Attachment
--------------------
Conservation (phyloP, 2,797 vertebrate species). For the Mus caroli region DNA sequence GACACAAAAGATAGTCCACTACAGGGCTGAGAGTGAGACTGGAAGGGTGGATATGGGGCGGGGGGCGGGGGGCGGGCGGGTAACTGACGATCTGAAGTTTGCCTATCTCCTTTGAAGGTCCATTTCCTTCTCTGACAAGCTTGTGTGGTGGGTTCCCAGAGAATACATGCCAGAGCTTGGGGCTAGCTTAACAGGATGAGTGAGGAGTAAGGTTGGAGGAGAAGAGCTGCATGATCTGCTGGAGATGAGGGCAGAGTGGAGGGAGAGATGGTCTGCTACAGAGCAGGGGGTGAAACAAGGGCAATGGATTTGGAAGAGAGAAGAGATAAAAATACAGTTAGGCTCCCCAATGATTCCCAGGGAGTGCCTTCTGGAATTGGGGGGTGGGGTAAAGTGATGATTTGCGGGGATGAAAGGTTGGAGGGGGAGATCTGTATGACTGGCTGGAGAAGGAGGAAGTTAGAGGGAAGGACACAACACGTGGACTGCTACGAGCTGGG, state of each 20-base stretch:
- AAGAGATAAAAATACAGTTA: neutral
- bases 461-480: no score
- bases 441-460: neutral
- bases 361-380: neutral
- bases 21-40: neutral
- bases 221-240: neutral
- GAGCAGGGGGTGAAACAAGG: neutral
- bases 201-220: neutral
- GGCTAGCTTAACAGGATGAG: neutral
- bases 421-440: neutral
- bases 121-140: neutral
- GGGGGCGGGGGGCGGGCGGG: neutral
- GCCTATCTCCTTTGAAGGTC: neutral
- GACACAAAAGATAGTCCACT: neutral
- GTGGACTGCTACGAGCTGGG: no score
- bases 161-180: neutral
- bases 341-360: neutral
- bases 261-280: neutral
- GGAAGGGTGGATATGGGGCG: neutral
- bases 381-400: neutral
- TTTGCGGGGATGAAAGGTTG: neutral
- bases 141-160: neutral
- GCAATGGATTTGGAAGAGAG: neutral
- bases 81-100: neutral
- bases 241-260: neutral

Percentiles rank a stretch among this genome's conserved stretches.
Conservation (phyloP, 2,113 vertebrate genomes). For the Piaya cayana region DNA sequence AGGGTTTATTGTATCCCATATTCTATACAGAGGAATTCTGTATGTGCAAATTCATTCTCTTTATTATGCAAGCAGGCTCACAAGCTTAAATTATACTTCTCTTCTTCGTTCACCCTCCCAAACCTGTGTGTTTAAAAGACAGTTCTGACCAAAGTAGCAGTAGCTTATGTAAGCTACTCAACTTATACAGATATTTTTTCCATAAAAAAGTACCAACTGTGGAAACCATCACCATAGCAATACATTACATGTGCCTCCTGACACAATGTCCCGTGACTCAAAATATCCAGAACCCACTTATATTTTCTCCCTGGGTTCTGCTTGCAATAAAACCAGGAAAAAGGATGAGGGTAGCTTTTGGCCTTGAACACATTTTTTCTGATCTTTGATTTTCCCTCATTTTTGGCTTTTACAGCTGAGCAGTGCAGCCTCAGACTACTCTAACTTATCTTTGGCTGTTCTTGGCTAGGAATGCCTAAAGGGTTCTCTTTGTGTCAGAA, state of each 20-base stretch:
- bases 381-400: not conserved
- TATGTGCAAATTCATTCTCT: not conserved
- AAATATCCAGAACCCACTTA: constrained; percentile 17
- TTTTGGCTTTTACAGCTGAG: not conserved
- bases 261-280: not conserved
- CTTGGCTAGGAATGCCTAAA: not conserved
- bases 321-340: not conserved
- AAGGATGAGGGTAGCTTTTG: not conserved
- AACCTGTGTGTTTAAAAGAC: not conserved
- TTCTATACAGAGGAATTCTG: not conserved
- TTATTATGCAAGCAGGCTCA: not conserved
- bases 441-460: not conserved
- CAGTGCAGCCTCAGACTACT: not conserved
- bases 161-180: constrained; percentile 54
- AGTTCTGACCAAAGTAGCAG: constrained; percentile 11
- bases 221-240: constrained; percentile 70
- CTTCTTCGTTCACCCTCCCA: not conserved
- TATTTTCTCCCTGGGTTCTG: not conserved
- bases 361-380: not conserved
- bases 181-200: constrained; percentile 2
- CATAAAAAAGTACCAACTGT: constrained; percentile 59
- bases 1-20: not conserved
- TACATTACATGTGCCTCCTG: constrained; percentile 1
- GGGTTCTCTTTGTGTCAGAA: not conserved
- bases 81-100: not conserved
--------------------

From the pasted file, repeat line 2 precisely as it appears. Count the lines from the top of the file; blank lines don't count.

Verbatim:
- AAGAGATAAAAATACAGTTA: neutral